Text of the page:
The US exported a record amount of crude oil last week after increasing for a fifth straight week, amid rising shale output.
However, a slowdown in US refinery activity and record weekly oil production helped offset record crude exports this week, according to the US Energy Information Administration (EIA).
More than 3.6 million barrels were exported per day last week, the EIA reported. The previous record of 3.2 million barrels per day (bpd) was set in November.
Analysts had expected a jump in exports as shipments recovered after fog disrupted loading on the US Gulf Coast in the preceding week.
EIA did not forecast the US hitting 12 million bpd until 2020 or later in its January 2018 estimate.
Crude inventories rose 3.7 million barrels last week to 454.5 million barrels, the highest since October 2017 with a further increase of 3.1 million barrels predicted by Reuters, largely due to shale output.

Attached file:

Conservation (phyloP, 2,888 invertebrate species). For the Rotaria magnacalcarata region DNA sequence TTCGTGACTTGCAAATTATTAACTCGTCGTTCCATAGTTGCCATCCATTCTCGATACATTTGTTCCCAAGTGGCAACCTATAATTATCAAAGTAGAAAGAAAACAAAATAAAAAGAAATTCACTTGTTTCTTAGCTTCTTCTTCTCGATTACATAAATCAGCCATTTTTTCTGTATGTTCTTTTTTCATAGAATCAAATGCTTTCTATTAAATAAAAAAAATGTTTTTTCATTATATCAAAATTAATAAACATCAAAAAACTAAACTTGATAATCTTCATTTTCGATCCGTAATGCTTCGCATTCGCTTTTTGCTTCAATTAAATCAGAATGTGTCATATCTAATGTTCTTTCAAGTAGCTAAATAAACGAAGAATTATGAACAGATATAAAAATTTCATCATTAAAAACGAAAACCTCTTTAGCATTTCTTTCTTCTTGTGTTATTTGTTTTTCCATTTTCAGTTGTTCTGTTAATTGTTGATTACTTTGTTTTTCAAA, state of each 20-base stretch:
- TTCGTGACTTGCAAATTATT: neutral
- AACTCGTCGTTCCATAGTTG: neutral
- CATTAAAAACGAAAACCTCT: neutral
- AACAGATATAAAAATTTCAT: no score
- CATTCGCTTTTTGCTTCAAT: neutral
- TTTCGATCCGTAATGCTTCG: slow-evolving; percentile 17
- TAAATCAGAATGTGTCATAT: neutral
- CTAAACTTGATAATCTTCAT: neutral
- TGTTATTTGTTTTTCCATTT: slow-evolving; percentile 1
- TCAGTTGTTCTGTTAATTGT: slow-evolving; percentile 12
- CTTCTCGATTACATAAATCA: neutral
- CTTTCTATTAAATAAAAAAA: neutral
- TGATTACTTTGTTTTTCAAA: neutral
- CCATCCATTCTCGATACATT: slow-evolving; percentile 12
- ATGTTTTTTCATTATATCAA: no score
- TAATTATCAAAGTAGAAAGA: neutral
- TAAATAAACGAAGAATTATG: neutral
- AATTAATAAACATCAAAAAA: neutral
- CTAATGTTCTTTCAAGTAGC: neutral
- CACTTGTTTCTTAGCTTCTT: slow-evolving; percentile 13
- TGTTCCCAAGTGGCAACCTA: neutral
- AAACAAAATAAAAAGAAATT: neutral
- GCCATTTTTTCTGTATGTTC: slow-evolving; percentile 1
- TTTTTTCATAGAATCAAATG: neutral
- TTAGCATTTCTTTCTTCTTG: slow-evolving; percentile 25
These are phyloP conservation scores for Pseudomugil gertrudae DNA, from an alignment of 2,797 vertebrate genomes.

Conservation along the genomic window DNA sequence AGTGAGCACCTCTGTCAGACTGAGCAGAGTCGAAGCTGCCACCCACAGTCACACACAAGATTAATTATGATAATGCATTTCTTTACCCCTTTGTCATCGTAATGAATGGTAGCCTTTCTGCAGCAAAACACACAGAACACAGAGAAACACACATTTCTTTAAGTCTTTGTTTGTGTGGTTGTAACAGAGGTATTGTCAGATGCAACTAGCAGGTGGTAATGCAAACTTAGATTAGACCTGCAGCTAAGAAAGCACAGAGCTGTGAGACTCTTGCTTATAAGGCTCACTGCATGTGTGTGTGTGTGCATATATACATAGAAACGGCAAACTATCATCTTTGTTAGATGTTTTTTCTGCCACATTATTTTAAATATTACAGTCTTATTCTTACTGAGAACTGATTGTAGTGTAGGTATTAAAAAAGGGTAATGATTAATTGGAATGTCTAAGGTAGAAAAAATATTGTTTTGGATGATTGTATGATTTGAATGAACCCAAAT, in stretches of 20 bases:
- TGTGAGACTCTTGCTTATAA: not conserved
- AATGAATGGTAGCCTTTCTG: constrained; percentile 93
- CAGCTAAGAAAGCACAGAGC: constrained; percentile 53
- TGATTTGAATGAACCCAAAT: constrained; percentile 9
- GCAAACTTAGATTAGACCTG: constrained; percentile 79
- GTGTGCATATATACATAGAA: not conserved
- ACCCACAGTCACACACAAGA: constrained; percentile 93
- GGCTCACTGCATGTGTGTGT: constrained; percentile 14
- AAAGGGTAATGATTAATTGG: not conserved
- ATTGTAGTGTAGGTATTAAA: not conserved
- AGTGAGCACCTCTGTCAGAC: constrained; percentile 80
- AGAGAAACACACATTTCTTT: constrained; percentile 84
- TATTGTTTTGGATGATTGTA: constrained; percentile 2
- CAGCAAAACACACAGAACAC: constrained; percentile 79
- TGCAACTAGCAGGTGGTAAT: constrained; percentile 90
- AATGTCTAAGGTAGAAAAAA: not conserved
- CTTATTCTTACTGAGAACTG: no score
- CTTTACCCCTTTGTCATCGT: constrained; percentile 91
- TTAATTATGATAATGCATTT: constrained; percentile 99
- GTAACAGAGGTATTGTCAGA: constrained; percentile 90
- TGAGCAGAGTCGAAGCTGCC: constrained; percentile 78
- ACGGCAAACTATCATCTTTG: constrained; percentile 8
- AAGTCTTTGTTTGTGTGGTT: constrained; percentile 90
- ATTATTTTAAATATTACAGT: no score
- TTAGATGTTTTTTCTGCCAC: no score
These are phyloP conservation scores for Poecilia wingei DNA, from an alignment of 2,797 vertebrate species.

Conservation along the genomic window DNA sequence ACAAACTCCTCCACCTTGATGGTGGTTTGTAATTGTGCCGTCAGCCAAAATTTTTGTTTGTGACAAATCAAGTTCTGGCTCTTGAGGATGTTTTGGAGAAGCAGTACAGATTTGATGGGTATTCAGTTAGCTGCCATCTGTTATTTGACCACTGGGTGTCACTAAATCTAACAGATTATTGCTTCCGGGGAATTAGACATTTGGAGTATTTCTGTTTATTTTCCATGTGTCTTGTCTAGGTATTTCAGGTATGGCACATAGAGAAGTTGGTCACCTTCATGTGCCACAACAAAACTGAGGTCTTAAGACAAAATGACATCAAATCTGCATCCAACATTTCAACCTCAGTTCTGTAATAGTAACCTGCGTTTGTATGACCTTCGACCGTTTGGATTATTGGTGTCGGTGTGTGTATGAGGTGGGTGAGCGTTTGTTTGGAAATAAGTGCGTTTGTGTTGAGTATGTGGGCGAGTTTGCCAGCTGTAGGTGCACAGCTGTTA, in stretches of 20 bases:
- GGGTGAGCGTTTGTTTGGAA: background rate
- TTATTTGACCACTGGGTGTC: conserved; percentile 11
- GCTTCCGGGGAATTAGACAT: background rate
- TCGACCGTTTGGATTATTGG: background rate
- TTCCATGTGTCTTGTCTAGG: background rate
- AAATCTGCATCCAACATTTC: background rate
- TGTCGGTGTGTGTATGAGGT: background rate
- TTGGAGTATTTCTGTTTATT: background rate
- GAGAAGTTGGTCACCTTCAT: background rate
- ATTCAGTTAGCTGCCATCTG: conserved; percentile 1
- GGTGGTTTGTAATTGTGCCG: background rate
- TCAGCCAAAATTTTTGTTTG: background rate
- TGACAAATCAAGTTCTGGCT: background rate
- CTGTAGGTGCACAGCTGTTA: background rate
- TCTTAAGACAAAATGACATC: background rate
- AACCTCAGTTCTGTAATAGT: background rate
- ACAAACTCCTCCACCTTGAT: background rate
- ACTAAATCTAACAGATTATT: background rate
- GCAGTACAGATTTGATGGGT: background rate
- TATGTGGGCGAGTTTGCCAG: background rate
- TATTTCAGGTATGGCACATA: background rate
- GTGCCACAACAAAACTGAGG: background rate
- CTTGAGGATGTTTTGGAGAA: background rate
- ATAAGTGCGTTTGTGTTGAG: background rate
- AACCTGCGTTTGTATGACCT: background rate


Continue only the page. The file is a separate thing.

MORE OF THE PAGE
Environmentally ruinous fracking squeezes crude oil and gas from rock formations with the EIA forecasting that output from the seven largest US shale fields would increase by 84,000 bpd in March to 8.4 million bpd.
Production is centred on the Permian basin, deep under Texas and New Mexico.
In the past decade, hydraulic fracturing and horizontal drilling have allowed the US to overtake Russia and Saudi Arabia in output earlier this year.
The boom has been facilitated as the Trump administration relaxed Obama-era policies it saw as damaging to the energy sector.
China stopped imports of US crude in recent months amid a trade dispute with Donald Trump. China had previously been as the largest market for US oil prior before the recent action.
The US will begin to consistently export more crude oil and petroleum products than it imports at the end of 2020, EIA has forecast.
“The continued surge in US production stands as a bearish dynamic for market prices, especially as increasing volumes get sold abroad in a direct challenge to Saudi Arabia and Russia,” said John Kilduff of Again Capital in New York.
US output has exceeded expectations. Picture credit: Wikimedia